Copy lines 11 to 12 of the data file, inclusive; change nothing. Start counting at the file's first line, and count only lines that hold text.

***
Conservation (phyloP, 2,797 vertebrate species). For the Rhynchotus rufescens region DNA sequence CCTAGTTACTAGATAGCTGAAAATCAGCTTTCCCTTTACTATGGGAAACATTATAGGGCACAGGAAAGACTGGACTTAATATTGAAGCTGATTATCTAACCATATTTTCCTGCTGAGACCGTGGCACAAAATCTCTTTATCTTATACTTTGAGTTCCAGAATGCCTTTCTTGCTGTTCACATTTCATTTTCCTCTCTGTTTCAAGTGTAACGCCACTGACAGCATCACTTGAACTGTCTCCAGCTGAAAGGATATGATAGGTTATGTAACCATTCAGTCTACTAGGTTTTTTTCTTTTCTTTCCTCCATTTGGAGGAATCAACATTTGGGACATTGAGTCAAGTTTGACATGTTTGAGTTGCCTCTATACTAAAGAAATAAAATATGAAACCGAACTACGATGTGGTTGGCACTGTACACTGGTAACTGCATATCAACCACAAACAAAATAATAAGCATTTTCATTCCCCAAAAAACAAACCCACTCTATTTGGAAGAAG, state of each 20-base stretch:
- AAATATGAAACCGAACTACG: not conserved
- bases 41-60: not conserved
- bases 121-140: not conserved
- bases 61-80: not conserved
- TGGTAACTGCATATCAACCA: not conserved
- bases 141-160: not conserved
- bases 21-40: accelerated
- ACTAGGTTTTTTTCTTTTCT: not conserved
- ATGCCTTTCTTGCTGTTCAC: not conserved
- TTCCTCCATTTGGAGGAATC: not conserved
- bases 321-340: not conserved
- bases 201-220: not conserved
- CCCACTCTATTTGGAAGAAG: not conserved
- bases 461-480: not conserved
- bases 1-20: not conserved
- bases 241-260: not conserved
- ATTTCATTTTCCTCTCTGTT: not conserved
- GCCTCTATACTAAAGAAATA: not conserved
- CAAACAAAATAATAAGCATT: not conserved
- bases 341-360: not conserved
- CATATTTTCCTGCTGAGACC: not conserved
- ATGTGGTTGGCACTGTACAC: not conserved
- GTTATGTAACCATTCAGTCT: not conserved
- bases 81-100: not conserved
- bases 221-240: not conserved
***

- TTCCTCCATTTGGAGGAATC: not conserved
- bases 321-340: not conserved